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9 Health Problems You Need to Watch for in Your 70s

by Amelia Grant about a year ago in health
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Age increases your risk of several health issues. It makes you more prone to certain chronic and serious diseases. Regardless of your current health conditions and gender, after the age of 70, your body changes significantly. While it is impossible to eliminate the risk of all health problems, you can decrease it. If you know what to expect, you can take precautions to strengthen your health against these conditions. The age of 70 is a perfect time to become more mindful of your health. Keep reading to learn about common health problems you need to watch for after the age of 70.

1. Hearing loss

After the age of 70, your risk of hearing loss increases because of prolonged exposure to loud noise in the city or using headphones. Hearing issues is a major risk factor for other health issues like dementia and depression. Hearing diseases decrease the quality of life significantly because it’s a large determinant of social isolation.

If you notice a decrease in hearing function, make sure there is no wax in your ears. Then you need to visit a doctor and take a hearing test. The doctor may suggest hearing aids to help you improve the quality of life and prevent further development of the disease.

2. Sleep issues

Elder people are prone to sleep issues. It can be difficult for you to stay or fall asleep. This happens because your sleep efficiency decreases with age. Sleep problems can lead to fatigue, tiredness, depression, and other serious health problems. For this reason, it is important to contact your doctor to improve the quality of sleep.

Try to stay away from over-the-counter sleep medications. These medications have a bad effect on health and increase the risk of memory problems. The number one recommendation to improve the night’s sleep is to improve sleep regimen. Try to stay away from electrical devices at least an hour before bedtime. The blue light emitted by electrical devices interferes with melatonin production and can cause insomnia.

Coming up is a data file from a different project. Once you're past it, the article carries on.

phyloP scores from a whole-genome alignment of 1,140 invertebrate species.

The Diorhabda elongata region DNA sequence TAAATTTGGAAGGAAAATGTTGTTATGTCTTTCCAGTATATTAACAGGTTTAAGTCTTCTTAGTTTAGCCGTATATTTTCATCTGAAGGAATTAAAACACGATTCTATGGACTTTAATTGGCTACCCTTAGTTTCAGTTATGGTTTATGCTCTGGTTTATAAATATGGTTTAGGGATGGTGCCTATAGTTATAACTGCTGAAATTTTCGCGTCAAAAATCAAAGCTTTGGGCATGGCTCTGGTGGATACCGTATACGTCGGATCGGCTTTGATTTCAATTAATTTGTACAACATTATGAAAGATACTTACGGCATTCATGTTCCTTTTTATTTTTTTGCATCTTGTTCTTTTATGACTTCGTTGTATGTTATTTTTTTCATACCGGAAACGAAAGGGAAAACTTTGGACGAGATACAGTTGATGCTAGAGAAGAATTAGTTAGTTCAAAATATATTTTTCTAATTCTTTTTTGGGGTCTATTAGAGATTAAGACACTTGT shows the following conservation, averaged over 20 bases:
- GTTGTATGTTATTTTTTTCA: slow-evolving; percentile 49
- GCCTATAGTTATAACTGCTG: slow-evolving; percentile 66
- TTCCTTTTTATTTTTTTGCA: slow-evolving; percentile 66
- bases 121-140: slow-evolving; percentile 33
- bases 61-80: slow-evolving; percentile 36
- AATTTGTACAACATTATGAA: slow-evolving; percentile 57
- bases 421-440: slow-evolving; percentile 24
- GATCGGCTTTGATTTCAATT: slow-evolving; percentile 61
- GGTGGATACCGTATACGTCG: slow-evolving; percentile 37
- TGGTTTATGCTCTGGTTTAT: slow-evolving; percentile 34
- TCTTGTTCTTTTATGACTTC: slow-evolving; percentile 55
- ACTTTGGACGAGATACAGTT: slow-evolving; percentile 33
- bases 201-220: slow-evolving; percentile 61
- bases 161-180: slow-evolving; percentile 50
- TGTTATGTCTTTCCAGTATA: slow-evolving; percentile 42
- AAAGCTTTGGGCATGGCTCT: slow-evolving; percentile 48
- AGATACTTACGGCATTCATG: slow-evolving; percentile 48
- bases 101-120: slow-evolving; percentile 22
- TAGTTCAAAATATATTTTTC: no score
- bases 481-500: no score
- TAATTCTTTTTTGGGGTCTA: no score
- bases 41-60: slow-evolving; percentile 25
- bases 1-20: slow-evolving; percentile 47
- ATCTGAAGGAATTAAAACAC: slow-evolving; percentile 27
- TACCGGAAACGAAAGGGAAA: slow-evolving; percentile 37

3. Asthma

Asthma is a condition commonly found in people over the age of 70. If asthma isn’t treated properly, it can cause serious health problems. In this condition the responsiveness or twitchiness of the airways increases due to various stimuli and allergens. This may result in swelling of the airways and increase secretion of mucous. This causes difficulty breathing and coughing.

Asthma is dangerous for older people because they have a greater risk to develop respiratory failure as a result. If you suspect you have asthma or other breathing issues, let your doctor know about it ASAP. The doctor may suggest medications that can relieve your symptoms. Lifestyle changes can also help you improve or prevent asthma.

4. Arthritis

Arthritis isn’t a life-threatening condition, but it can decrease the quality of your life significantly. Arthritis risk increases when you become older. There are certain types of arthritis. The first type is osteoarthritis. It occurs because of wear-and-tear associated with the aging process or certain activities. The second is rheumatoid arthritis in which your immune system attacks the healthy tissues of the joints.

The main symptoms of arthritis include swelling, tenderness, stiffness, and pain in the affected joints. Depending on the type of arthritis, the discomfort can aggravate in the morning or throughout the day. To ease or prevent arthritis symptoms it is important to move and be physically active. Strong muscles help protect your joints. For severe cases, the doctor may suggest surgery for total joint replacement.

5. Depression